“Begin again” would be chanted by a hyped up audience if John Carney’s musical rom com were an actual concert.
Because its wealth of catchy tunes, some of which are fully deserving of encore performances, constitute an electrifying experience that you know you paid good money for. And that’s just the film’s music.
Combining the hypnotic soundtrack with an engaging script and charming characters, the result is a thrilling work of art that excites the soul as much as it does the body.
MINI-SPOILER MARK: Minor plot details discussed without revealing major spoilers
Mark Ruffalo plays music producer Dan Mulligan, an alcoholic divorcee barely holding his life together as his relationships fall apart. When Mulligan is fired from his the record label, a la Jerry Maguire, he stumbles across the musical talent of Gretta (Keira Knightley) and sees her as his ticket back into a successful producing career. However, he soon learns that Gretta comes with her own baggage as well, for underneath the acoustic singer-songwriter’s potential for success is a heartbroken woman recently betrayed by her long-term boyfriend (Adam Levine of Maroon 5) who has found success and fame as an emerging singer.
When Gretta sees Mulligan’s interest as an opportunity to get back at her ex-boyfriend, the two begin to record an album on a non-existent budget to get Gretta signed to Mulligan’s former record label. The partnership soon proves to provide greater redemption for both parties; with each other’s help, Mulligan’s relationships with his teenage daughter (Hailee Steinfeld) and ex-wife (Catherine Keener) begin to mend while Gretta finds herself healing and moving on from the betrayal of her ex-boyfriend.
On the surface, as far as trailers let on, Begin Again‘s main draw appears to be its combination of music and a star-studded cast. In the introductory phase of Ruffalo’s character, the movie worryingly begins to rub off as a music industry version of Jerry Maguire, though this is thankfully not the case as the film quickly reveals the various themes and depth it offers.
The film’s moderate pace rides on superb dialogue that is as natural and believable as it is entertaining and hilarious. And when the script is brought to life by its talented cast, the result is so authentic that the characters are the kind you would expect to meet and have the exact same conversations with in the dream-chasing streets of New York City. Steinfeld must be commended on her very accurate portrayal of a withdrawn and shy teenager who opens up and shines in the right environment, a performance guaranteed to remind audiences of any teenager they might know in real life.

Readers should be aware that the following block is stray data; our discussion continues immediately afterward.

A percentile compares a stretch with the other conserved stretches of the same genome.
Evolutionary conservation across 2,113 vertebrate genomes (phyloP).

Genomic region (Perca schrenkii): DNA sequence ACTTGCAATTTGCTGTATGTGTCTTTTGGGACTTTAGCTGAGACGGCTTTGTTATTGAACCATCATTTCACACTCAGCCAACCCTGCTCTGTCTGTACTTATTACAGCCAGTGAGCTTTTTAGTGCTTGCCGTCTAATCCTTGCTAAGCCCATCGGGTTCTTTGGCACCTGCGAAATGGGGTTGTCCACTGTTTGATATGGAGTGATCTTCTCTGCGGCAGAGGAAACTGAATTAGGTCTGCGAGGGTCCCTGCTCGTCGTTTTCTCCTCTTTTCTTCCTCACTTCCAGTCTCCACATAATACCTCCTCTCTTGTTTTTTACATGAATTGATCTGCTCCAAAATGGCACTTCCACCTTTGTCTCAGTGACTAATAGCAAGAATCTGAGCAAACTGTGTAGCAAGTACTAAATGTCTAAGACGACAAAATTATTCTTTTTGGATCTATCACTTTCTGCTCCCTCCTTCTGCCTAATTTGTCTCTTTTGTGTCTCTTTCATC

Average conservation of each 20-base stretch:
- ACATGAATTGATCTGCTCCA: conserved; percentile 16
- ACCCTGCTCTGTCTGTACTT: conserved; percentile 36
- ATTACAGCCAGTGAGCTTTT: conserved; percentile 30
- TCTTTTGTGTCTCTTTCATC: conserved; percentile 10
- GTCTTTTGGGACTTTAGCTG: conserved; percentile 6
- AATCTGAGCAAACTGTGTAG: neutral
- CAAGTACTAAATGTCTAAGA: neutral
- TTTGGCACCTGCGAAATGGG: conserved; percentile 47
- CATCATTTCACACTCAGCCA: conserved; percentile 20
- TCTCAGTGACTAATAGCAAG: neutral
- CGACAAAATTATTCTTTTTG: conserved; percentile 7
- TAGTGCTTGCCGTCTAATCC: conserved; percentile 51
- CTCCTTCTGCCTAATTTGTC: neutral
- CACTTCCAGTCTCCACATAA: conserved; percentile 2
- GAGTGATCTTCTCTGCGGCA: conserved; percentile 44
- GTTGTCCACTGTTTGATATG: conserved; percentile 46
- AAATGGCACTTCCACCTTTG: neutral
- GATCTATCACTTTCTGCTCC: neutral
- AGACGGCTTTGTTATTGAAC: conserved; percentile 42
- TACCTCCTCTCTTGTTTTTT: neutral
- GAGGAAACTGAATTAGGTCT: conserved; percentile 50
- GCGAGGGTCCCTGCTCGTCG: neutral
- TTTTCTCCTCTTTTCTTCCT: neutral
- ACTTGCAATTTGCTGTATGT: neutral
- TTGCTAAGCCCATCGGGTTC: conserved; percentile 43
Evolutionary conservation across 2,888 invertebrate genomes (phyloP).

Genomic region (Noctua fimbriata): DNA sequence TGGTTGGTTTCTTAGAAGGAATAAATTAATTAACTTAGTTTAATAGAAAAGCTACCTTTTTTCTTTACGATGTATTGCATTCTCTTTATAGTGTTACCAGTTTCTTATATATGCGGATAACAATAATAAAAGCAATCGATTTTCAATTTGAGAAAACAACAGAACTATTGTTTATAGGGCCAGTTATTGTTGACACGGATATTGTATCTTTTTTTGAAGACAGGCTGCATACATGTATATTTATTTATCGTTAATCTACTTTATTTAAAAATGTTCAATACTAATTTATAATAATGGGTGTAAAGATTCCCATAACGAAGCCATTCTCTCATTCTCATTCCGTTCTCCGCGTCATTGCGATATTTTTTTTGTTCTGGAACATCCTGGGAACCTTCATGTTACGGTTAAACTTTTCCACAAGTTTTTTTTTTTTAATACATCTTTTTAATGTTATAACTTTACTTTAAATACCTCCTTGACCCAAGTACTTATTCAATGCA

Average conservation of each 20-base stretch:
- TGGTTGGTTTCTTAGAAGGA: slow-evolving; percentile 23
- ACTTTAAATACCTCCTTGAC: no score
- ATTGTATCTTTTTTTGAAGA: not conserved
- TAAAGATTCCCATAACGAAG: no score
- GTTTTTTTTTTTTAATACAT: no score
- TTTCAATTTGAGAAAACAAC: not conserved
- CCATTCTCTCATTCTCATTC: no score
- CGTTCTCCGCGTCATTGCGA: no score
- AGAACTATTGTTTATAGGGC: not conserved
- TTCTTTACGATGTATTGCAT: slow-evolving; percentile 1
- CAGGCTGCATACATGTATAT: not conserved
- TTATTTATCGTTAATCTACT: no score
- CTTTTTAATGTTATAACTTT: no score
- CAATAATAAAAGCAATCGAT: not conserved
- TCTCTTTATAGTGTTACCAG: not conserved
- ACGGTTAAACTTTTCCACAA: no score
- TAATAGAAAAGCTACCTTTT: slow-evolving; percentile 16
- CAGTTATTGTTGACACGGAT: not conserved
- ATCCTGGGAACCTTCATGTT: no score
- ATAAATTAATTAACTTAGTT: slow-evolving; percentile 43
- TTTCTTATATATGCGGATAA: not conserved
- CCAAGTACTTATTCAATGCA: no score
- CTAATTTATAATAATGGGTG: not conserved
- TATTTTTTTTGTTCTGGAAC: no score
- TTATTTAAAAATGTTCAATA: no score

The script is witty and naturally comedic where it counts, but whenever the film shifts to a more serious tone, the characters turn to music to express their inner struggles. For Begin Again, the music is a meaningful instrument of expression and an artistic medium through which the audience connects with the characters. Everything from Knightley’s (yes, she can sing) soulful performance of “Like A Fool”, to the liberating instrumental bridge of “Tell Me If You Wanna Go Home”, to the sincere acoustic rendition of “Lost Stars” by Adam Levine’s character, are emotional experiences in themselves. It is hard to think of another soundtrack (not from a typical musical where characters spontaneously break into song) that more accurately depicts its characters’ journeys than Begin Again‘s.
In fact, this film is a patchwork of so many themes that it would be a challenge to accurately describe what the movie is about. But to give it a shot, Begin Again could be summarised as a powerful story of mending human relationships, driven by a smartly-written script and powered by its catchy music.
The problem, however, is that the audience will struggle to understand the main point of the film until the credits start rolling and the entire story is observed in hindsight. While the various character sub-plots and music mash well together, Begin Again appears to lack an obvious main focus while the film is in progress. It is potentially frustrating when the audience rotates between the characters’ relationships to the album recording to the exploration of the “true” art of song-writing without any clue as to which of these elements is meant to take centre stage.
While the main message of the film becomes clear in the end, the seemingly aimless, albeit entertaining, direction of the plot while the film is being watched for the first time can leave audiences feeling unsatisfied for almost the entire movie. But it is safe to say that this is Begin Again‘s only major shortcoming in an otherwise brilliant effort by everyone who brought the story to life.
The film is emotional but far from tear-jerking, and lacks a significant climatic rise in its relatively straight line on the plot intensity graph. But the movie is nonetheless enjoyable and works very well by the time it concludes.
While it is unlikely to be a chart-topping hit as far as the box office goes, Begin Again will please those fortunate enough to catch its performance.
As Keira Knightley’s character stressed multiple times in the film, the important thing is not how the mass audience reacts to the music, but what the artist tries to sincerely bring across in his work.
The same thing goes for Begin Again.
Rating: 3.5/5 (TALK-o-meter: “Good, not great.”)